Tusker Project Fame Season 4 comes to a grand conclusion tonight and the Academy' principal, HELLEN MTAWALI has proved she is a force to reckon with. For her, music is a passion and she does not allow jokers to mess with it. She spoke to NJOKI CHEGE
Every single day, I wake up with a new song in my heart. Music to me is not just about composing and singing songs, it is a lifestyle and I love every minute of it.
Music was among my earliest hobbies. At the tender age of ten, I was already leading the church choir. I sang my way throughout primary and high school and it was only natural for me to venture into a career in music.
I completed my undergraduate degree at Daystar University in 1993. I began by composing my music and singing at concerts as I embarked on my Masters degree, which I completed in 1998.
It was also the same year that I founded my band, Afrizo, which is unique in its own way. You see, apart from being an all-African band, Afrizo is a place where musically talented youth come to be mentored and get their talent nurtured. I formed Afrizo purely by coincidence when Alfred Mtawali, a fellow musician and my husband (but not back then) invited me to Mombasa to perform at the launch of his CD.
- 1 Spotify joins Kenyan market
- 2 How Kikuyu musicians have been sucked into Jubilee wrangles, BBI politics
- 3 Varsity immortalises Moi in art and music
- 4 Rumba legends in court over copyright violation
I was thrilled at the idea of going to the Coast since it was my first visit there. I gathered eleven young people from Daystar and asked if they would accompany me to the Coast. They were all thrilled about it and for three months, I saved enough money to cater for our expenses. Interestingly, out of the eleven, only two were musicians. The rest were what I call ‘raw’ talent.
Upon reaching Mombasa, we were on fire — musically speaking. Although there were only two musicians in my group, we somehow managed to teach the rest how to sing and blend their voices to make one great choir, and we sounded just that; great.
We had been invited to Mombasa for one weekend, but we ended up staying for a whole week and by the time we left, we knew that something special had happened — we had been commissioned to be a high-flying band.
That Coast tour knit us together with cords that have never been broken to date. We coined the name ‘Afrizo’, which was from the words ‘African Zone’, as we specialised in singing African music.
We then began getting invitations to perform in churches and events in different countries. We have never looked back. Through Afrizo, I have been able to tap into raw talent in music and my doors are always open to anyone who feels musically gifted. I believe in being mentored and mentoring those below me, because I know that one day, someone must take over from me.
I believe in talent, but specifically, nurturing and growing it. I offer voice lessons for any willing students, as well as long distant learning for those far away.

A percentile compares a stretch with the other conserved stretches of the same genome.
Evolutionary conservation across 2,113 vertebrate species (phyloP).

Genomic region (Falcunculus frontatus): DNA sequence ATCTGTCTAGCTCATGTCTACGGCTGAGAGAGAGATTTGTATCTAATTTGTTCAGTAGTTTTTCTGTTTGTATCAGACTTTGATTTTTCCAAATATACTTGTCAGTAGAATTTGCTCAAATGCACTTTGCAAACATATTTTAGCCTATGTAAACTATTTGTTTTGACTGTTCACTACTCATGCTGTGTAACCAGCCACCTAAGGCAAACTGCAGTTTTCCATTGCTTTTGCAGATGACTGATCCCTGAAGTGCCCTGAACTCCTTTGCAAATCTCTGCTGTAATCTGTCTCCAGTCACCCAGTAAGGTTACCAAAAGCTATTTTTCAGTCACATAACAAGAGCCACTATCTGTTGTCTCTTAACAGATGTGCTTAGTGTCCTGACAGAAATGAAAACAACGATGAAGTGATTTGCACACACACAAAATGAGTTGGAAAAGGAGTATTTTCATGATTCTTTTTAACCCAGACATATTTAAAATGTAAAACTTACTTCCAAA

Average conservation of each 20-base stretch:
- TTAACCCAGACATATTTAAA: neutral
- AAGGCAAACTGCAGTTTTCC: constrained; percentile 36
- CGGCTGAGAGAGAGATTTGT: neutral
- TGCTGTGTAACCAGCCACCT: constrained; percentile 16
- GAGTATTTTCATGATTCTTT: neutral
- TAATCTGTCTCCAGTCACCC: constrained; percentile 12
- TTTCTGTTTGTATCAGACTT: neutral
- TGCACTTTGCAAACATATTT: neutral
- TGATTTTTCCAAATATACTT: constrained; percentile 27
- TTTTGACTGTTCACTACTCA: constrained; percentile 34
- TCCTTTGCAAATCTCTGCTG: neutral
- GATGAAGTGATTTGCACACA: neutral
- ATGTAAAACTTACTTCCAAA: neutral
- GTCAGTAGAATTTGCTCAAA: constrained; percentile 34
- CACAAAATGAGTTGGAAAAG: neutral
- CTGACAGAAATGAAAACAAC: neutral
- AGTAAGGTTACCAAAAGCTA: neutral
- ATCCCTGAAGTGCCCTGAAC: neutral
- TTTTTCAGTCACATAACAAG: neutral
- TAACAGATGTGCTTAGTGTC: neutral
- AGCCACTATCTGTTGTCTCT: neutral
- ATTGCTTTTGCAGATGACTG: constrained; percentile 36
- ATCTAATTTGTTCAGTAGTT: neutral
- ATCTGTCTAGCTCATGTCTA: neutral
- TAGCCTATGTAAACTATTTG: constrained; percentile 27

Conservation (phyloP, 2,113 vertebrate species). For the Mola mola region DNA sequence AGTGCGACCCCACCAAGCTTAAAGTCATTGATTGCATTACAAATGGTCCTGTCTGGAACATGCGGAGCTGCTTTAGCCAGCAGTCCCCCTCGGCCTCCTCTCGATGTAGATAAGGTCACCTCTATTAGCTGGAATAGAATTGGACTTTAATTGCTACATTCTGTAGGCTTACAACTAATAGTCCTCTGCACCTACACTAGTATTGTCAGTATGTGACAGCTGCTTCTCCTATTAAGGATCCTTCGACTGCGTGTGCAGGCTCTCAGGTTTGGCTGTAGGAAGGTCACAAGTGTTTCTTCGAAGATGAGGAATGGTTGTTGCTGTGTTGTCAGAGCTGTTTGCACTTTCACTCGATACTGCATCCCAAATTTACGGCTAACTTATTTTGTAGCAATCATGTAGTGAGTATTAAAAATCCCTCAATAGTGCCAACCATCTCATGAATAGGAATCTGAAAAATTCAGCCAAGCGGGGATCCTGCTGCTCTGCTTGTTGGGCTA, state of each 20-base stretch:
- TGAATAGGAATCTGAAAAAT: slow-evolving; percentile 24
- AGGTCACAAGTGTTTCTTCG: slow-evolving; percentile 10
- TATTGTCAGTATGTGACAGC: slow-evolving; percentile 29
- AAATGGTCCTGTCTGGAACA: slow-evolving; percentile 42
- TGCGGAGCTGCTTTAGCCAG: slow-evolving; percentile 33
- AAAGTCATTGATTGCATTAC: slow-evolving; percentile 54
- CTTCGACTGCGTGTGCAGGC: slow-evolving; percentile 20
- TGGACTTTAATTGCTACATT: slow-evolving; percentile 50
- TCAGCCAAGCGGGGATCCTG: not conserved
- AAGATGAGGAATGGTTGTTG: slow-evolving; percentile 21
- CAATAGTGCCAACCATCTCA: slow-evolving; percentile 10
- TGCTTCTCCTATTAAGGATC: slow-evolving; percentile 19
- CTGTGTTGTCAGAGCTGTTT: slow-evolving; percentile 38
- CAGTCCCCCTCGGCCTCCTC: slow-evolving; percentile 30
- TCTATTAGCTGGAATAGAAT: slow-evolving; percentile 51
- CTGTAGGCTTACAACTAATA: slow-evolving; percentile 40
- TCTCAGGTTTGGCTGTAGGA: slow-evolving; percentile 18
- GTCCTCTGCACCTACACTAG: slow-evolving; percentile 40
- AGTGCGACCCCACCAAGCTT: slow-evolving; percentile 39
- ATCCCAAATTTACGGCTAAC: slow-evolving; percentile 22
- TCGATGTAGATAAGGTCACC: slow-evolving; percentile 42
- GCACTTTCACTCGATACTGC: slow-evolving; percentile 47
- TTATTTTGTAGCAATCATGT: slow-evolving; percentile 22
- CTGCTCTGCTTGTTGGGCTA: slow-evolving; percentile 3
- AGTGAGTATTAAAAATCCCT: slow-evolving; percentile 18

Apart from the numerous trips
abroad, Afrizo boasts of 90 students of music and the number keeps growing each semester.
For me, teaching music to young talents at Daystar and Afrizo fulfils my heart. That is why my current role as Principal of the Tusker Project Fame Season 4 is so close to my heart. Watching the contestants on stage makes me feel proud because most of them have come a long way.
While many people may consider the looks and figure of a particular contestant, I personally believe all that matters is talent and discipline. I believe in all my students and I never let them forget it. Every teacher will bear me witness that the greatest feeling we get is when we actually see and feel a student’s progress.
I acknowledge the fact that my students have different talents and that means I have to deal with each one differently.
That is why I always encourage them to go up on stage and give their best, in spite of stage fright and other shortcomings. We go through the tears and smiles together because I know how it feels to be on the spotlight.
It is tough being up there, making hard decisions and training such immense East African talent. That is why I draw inspiration from my predecessor, Achieng’ Abura. I may never be exactly like her, but I love her leadership skills and she has never failed to mentor me when I needed her.
My music has taken me to the ends of this world. Early this year, I was selected to join the ‘Beyond Idols’ worship team for a worship tour in the USA.
This selection was out of my vast experience in reality music shows as a voice coach. Forming the international worship team was a life changing experience for me as I was humbled to meet and mingle with immense talent
Besides music, I love fashion design. I design my band’s attires, something I feel gives them the identity and uniqueness they deserve. Hellen with members of Afrizo band. [PHOTOS: MAXWELL AGWANDA/ STANDARD AND COURTESY]
Hellen with members of Afrizo band. [PHOTOS: MAXWELL AGWANDA/ STANDARD AND COURTESY]
Musically speaking, locally I look up to the Kassangas, who I believe have achieved a lot in terms of music. I also draw a lot of inspiration from Dr Roberta King, who always encourages me to do what I can in tapping raw music talent.
Five years from today, I want to start a music institution for musically gifted youth and teach them what I have gathered throughout the years.
Music has taught me 16 languages. The unique thing with music is that it throws certain vocabulary your way. This has really improved my linguistic prowess. I am now fluent in Kikuyu, Luhya, Giriama and Luo. Other languages I am conversant with include Lingala, French, Zulu, Xhosa, Ndebele and Pidgin English, among other indigenous ones.